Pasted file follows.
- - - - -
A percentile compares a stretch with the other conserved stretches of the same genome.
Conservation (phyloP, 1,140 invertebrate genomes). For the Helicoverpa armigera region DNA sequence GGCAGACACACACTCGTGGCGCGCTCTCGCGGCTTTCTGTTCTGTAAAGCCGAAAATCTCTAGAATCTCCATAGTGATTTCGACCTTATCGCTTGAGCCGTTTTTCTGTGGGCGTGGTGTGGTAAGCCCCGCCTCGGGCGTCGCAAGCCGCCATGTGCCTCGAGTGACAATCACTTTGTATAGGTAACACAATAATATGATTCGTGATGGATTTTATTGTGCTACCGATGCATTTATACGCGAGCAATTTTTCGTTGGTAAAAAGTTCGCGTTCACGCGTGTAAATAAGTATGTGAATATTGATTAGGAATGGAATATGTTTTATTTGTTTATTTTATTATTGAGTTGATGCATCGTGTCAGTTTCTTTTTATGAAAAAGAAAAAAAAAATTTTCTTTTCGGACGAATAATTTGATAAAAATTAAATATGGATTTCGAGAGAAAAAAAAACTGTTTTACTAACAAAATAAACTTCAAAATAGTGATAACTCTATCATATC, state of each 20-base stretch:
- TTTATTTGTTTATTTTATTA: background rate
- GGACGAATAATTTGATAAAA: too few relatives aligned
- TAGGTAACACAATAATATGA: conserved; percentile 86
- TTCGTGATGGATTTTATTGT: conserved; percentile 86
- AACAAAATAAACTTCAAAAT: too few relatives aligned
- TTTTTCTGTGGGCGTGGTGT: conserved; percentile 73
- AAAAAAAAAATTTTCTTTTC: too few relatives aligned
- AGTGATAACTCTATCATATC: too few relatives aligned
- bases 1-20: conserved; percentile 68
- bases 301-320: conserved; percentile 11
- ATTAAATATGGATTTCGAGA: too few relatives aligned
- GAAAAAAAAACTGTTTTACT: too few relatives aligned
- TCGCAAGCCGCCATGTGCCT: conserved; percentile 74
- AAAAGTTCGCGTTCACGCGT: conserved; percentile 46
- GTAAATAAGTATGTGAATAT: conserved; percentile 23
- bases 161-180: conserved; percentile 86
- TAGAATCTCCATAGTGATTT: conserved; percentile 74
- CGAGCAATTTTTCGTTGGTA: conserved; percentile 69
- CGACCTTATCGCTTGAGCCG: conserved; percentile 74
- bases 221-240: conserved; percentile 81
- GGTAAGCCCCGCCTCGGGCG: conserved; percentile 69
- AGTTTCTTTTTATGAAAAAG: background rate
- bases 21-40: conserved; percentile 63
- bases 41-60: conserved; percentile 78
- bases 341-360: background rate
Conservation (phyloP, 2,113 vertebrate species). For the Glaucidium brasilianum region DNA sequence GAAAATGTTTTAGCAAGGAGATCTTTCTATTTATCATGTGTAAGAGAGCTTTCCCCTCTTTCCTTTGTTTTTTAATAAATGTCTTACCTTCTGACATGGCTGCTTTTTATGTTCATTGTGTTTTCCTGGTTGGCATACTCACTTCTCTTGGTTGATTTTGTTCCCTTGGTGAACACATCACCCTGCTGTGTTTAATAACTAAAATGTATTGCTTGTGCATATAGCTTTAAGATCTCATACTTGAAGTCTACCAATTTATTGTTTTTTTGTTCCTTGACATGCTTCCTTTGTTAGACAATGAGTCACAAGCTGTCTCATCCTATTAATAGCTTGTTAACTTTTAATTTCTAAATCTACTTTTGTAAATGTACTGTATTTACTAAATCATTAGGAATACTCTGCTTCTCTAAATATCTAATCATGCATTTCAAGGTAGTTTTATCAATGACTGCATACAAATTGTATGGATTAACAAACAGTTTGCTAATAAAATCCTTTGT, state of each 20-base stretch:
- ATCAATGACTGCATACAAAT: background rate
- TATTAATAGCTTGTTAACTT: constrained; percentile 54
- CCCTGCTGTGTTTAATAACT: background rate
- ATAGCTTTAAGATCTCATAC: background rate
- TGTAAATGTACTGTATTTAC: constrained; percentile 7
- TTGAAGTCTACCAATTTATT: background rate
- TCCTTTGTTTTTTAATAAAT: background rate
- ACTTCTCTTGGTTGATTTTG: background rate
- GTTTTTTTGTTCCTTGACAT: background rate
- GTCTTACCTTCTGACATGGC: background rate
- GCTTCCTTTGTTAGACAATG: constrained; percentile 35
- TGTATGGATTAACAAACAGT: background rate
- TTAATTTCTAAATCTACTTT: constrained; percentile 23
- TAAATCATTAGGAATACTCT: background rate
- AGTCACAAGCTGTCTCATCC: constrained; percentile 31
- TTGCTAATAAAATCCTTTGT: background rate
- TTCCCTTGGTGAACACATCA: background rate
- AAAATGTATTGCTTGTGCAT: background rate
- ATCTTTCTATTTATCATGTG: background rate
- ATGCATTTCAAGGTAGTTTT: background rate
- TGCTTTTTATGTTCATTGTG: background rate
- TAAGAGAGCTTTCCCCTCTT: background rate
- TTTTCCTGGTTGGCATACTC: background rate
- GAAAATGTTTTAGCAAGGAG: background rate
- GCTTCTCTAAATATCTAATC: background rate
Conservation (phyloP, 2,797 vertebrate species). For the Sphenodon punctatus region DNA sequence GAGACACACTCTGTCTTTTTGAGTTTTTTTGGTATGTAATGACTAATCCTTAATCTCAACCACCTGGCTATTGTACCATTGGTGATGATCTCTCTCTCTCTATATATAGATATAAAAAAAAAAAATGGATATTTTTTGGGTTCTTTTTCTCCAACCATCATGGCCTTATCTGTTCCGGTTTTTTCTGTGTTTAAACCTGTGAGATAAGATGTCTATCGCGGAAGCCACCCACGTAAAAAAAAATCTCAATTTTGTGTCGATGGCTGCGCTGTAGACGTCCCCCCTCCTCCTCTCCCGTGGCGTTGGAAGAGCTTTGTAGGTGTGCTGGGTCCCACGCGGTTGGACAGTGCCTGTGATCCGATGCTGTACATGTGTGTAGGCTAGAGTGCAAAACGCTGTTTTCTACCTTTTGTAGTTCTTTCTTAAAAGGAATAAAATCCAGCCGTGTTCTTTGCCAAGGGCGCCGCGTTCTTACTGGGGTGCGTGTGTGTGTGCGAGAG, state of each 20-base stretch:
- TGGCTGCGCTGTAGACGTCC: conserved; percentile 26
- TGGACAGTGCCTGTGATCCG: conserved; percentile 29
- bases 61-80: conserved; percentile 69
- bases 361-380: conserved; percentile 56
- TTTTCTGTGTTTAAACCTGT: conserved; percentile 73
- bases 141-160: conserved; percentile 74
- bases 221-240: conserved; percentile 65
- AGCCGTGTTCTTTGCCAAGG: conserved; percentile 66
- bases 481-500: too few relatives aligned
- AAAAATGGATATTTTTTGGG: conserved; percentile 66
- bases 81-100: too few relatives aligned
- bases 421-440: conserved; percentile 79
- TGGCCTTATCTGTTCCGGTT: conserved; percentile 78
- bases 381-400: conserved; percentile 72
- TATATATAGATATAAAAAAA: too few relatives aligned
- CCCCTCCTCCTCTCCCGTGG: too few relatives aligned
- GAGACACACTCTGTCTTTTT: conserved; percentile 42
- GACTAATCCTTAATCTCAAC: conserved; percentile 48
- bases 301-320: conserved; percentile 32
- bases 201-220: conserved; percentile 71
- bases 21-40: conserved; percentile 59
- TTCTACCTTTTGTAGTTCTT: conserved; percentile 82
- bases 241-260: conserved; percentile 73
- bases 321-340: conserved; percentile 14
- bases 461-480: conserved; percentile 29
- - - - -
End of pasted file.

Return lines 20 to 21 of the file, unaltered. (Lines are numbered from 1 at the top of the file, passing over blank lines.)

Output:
- CGAGCAATTTTTCGTTGGTA: conserved; percentile 69
- CGACCTTATCGCTTGAGCCG: conserved; percentile 74